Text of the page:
Updated on 9 January 2017
Singapore: As per reports, Malaysian Ministry has disposed of nearly RM2mil (US$446,678) worth of expired or spoilt drugs and medicines over a two-year period from 2014. The country's Health director-general Datuk Dr Noor Hisham Abdullah said that most of the drugs were returned to government pharmacies by patients under the ministry's "Return Your Medicines" (PPU) program.
The PPU programme was introduced in 2010 so that patients can return their unused or excess medicine for safe disposal by the ministry. Dr Noor Hisham said the most common form of medicines which were returned by patients under the PPU program were those used to treat diabetes, hypertension, high-cholesterol and gastritis.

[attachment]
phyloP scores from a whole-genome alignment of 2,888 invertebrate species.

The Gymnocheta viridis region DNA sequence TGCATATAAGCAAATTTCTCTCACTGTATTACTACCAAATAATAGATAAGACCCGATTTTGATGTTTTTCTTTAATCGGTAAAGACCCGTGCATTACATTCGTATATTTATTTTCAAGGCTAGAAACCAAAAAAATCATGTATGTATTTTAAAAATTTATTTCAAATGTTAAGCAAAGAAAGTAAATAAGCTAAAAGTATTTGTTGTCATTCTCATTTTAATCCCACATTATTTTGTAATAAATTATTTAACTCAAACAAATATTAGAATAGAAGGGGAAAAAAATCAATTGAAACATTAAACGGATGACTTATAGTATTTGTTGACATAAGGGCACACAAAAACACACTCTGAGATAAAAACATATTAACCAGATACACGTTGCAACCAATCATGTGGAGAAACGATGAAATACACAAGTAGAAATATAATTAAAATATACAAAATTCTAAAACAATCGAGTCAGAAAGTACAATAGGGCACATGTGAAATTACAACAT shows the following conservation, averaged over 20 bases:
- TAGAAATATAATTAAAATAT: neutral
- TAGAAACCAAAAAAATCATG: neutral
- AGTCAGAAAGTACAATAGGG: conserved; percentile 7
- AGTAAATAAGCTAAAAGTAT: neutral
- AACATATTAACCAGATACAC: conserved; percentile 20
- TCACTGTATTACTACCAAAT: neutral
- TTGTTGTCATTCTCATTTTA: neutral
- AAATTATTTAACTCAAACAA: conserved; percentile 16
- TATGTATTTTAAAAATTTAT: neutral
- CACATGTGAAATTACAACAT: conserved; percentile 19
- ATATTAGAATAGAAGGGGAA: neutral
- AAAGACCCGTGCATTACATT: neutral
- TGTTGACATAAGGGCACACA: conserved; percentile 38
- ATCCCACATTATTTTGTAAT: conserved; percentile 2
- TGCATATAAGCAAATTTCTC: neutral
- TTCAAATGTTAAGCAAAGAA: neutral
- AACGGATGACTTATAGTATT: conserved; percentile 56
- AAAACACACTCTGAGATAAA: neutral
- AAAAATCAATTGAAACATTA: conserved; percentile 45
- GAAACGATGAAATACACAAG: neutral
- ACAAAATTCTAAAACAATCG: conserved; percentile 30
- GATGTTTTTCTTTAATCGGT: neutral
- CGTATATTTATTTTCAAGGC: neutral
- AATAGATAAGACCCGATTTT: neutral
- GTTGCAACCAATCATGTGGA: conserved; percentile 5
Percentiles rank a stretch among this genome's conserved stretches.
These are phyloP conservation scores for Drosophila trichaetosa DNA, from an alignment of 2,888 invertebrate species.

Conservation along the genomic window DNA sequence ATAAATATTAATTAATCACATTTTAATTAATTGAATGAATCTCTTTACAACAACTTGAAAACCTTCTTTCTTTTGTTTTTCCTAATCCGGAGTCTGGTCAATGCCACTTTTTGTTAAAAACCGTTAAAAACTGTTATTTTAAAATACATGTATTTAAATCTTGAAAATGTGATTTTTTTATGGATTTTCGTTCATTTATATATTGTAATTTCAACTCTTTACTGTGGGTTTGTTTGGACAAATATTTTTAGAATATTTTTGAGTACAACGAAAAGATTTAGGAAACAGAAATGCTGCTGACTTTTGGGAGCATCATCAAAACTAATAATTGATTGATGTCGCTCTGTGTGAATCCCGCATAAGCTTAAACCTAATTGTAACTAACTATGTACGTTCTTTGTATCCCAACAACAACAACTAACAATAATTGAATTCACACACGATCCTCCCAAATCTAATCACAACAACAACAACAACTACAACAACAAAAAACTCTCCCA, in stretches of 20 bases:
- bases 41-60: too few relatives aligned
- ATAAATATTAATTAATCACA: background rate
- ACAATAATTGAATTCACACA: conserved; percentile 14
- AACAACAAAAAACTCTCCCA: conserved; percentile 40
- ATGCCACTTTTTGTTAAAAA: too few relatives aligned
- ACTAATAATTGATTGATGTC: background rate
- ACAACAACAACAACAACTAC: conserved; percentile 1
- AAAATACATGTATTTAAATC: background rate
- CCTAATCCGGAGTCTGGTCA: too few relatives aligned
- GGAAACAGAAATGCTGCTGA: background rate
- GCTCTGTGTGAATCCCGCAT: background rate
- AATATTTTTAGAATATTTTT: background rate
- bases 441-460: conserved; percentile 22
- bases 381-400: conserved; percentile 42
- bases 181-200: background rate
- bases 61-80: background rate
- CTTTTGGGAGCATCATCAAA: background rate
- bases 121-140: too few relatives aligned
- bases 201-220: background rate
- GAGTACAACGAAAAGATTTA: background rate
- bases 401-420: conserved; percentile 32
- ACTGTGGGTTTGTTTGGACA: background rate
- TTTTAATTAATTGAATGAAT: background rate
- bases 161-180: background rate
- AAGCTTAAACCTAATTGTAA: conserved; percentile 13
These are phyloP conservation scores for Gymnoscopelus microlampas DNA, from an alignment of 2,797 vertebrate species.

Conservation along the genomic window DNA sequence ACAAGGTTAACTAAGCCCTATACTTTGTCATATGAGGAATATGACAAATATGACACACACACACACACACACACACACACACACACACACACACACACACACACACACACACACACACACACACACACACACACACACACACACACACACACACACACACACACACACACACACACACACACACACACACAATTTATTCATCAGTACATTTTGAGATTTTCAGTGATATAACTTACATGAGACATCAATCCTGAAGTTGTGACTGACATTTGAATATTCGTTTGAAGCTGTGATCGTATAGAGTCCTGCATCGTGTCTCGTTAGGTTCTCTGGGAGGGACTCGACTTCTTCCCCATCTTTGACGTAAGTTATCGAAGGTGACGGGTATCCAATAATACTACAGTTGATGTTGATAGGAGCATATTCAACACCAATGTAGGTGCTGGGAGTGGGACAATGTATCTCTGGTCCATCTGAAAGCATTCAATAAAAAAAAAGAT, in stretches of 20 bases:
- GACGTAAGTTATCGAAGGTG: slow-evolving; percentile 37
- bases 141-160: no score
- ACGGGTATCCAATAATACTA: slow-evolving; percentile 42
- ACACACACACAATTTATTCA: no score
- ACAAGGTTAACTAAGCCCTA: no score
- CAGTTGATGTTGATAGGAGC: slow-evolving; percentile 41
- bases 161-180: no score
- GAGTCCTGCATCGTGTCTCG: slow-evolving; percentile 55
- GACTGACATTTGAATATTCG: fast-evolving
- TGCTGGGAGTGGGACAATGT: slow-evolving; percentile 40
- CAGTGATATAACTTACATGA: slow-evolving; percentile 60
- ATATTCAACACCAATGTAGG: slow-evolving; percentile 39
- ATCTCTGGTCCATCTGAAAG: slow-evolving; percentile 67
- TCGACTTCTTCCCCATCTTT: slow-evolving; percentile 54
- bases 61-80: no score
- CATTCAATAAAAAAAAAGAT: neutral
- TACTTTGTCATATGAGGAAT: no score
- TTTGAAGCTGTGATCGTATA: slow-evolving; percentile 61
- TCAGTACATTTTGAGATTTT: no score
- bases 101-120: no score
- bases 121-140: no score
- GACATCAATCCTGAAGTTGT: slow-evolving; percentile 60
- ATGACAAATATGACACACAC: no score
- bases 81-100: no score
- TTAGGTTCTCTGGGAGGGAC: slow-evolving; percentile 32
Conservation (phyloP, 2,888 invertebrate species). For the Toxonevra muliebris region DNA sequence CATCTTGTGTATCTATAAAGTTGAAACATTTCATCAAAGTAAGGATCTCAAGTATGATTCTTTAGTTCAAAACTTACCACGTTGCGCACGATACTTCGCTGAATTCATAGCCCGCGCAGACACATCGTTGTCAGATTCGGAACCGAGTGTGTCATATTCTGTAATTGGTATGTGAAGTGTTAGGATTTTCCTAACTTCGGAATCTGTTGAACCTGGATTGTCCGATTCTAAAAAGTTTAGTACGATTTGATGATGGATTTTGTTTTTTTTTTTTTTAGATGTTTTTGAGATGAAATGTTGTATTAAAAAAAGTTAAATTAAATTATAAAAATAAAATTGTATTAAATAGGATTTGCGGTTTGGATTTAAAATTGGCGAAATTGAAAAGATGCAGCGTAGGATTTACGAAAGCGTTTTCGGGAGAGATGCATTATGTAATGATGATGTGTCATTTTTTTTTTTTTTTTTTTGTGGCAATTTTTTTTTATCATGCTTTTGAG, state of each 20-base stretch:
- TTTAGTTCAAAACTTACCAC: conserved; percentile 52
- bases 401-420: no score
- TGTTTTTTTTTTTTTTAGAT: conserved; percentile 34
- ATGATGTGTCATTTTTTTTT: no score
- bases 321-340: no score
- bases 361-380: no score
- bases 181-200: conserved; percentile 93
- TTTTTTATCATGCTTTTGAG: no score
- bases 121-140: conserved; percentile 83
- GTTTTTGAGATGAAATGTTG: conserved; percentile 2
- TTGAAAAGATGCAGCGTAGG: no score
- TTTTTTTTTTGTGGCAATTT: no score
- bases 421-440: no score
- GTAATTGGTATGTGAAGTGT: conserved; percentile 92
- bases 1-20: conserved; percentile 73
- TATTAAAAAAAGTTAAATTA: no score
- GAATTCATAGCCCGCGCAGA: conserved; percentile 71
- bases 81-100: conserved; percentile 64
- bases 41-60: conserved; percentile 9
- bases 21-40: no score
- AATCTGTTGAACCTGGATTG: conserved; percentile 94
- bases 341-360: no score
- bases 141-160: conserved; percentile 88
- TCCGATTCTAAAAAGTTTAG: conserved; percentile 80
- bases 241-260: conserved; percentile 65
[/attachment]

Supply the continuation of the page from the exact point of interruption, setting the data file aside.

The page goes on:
The list included some of the rarely used medicines like anti-venom. "Other medicines had to be disposed as they had been damaged or spoilt due to disasters such as floods," he told The Star.
Dr Hisham explained that among the reasons patients ended up with expired or unused medicines was a change or discontinuation of a treatment. In other cases, patients end up receiving a supply of the same medicine from multiple sources as they might have had follow-up appointments at different facilities.
He added that few people returned medicines on behalf of patients who had died, while others had expired medicine either because they experienced side effects and stopped taking them or because they did not comply with the prescribed regiment.